The spent carbon which has been removed from each column is carried by gravity to an oil recovery tank where oil is removed from the spent activated carbon by washing with a C.sub.5 to C.sub.8 aliphatic hydrocarbon solvent, particularly hexane. It has been found that hexane is a uniquely suitable solvent for removal of the vegetable oil trapped in the spent activated carbon since the impurities adsorbed on the activated carbon are not eluted with the solvent. Hexane is also non-toxic,relatively inexpensive, and readily available. Several bed volumes washing with hexane will be sufficient to remove substantially all of the oil trapped in the spent activated carbon. In turn, removal of the hexane solvent from the activated carbon isreadily accomplished using steam.

After oil recovery from the spent activated carbon, regeneration is carried out. The spent activated carbon is conveyed away from the site of steam stripping to remove hexane by means of a dewatering screw to remove excess water. The spentactivated carbon is carried into a multiple hearth furnace where it is regenerated as it passes through a controlled atmosphere at high temperatures. The regenerated carbon is then ready for reuse in the overall process.

Before the regenerated carbon or virgin activated carbon is placed in the column vessels for use, it usually is necessary to deaerate the activated carbon during a preliminary wetting step. It has been found that air bubbles trapped between thegranules of activated carbon interfere in a material way with the efficiency of the activated carbon treatment step. The air bubbles adhere rather tenaciously to the activated carbon granules, but it has been found that they can be satisfactorilyremoved by agitation of the activated carbon granules together with heated degummed vegetable oil in a preliminary step.

After the step of activated carbon treatment of the degummed vegetable oil, the third step of deodorizing is carried out. The deodorization is accomplished by steam distillation under vacuum in accordance with well known procedures alreadyestablished in the art. The distillation is generally carried out at temperatures in the range of from about 400.degree. to about 550.degree. F., preferably at temperatures of from about 460.degree. to about 530.degree. F. The distillation iscarried out at a reduced pressure of from about 1 to about 10 mm. Hg, preferably at from 4 to 6 mm. Hg.

Vacuum steam distillation deodorization takes advantage of the significant differences in volatility between the basic triglyceride components of the vegetable oil and the various substances which give the oil its natural odor and flavor. Thus,the relatively volatile odor and flavor causing substances in the vegetable oil are stripped from the relatively nonvolatile oil during the process of steam distillation. The function of the steam in the distillation process is the conventional one ofserving as a carrier for the odor and flavor causing substances being distilled from the oil. There is ordinarily no intended chemical reaction of the steam with the oil or its components. The steam distillation is usually carried out at hightemperatures in order to increase the volatility of the odor causing substances in the oil. Carrying out the steam distillation process at significantly reduced pressure protects the oil from undue hydrolysis by the steam and from atmospheric oxidation. It also greatly reduces the quantity of steam required for the process.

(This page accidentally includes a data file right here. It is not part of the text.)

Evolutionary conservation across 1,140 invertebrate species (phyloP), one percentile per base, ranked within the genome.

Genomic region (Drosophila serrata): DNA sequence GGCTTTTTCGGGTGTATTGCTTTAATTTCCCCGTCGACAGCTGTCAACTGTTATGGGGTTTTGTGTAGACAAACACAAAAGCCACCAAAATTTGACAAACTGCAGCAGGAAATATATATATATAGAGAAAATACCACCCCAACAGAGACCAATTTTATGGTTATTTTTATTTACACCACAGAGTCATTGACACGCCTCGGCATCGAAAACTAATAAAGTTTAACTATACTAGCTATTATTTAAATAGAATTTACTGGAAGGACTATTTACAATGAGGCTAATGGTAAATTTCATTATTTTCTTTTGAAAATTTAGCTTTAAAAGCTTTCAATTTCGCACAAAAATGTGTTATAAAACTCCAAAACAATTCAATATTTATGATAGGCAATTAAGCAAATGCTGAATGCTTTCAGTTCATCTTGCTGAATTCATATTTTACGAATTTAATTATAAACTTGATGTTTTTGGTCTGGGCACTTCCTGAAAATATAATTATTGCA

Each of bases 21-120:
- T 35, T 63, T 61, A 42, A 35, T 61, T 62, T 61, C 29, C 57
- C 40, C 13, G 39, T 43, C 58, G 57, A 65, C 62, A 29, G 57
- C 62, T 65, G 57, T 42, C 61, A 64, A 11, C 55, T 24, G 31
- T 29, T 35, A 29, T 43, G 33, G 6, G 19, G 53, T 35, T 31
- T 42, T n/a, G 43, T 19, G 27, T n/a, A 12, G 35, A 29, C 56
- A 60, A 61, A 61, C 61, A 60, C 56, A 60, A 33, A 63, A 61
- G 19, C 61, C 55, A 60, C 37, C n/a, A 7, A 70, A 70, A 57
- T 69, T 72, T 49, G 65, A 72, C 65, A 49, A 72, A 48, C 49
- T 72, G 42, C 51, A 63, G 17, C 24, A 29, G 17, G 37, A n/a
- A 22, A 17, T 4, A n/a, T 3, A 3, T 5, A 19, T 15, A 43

Deodorization by steam distillation also significantly reduces the color of the processed vegetable oil, since the carotenoid pigments responsible for the major portion of the oil color are unstable to heat.

Along with odor, flavor and color causing substances, the steam distillation process also more or less completely removes the free fatty acids in the vegetable oil. The free fatty acid content of the oil can be reduced by the deodorizationprocess to a level in the range of from about 0.015 to 0.03% by weight, which is approximately the same level achieveable by conventional alkali refining. However, since the free fatty acid distillation rate is concentration dependent, and since thedistillation process results in splitting of some oil to form additional quantities of free fatty acids, an equilibrium point is reached, resulting in a minimum content of free fatty acid in the oil. Odor and flavor causing substance removal from thevegetable oil generally parallels the free fatty acid removal during the process of distillation deodorization.

Temperature significantly affects the efficiency of the distillation deodorization process since the logarithm of the vapor pressure of a volatile odor or flavor causing substance to be removed is proportional to its absolute temperature. Thus,an even progression in temperature will double and then quadruple the volatility of the odor or flavor causing substance. To achieve a given level of odor and flavor causing substances in a vegetable oil after processing by distillation deodorization,it will require approximately three times as long to deodorize at 350.degree. F. as at 400.degree. F., and nine times as long as at 450.degree. F. Since the amount of steam required in the distillation process is inversely proportional to the vaporpressure of the volatile components being removed from the vegetable oil, higher operating temperatures also result in a reduced requirement for steam in the distillation process.

As already noted, the use of reduced pressure, that is, employing a vacuum distillation process, has a number of important advantages. In addition to these, the affect on the amount of steam required is significant. Since the amount of steamrequired in the deodorization process is proportional to the absolute pressure, the greatest economy of steam use results from the highest vacuum. The use of higher vacuums also significantly reduces the amount of time required for the deodorizationprocess by increasing the maximum permissible rate of steaming.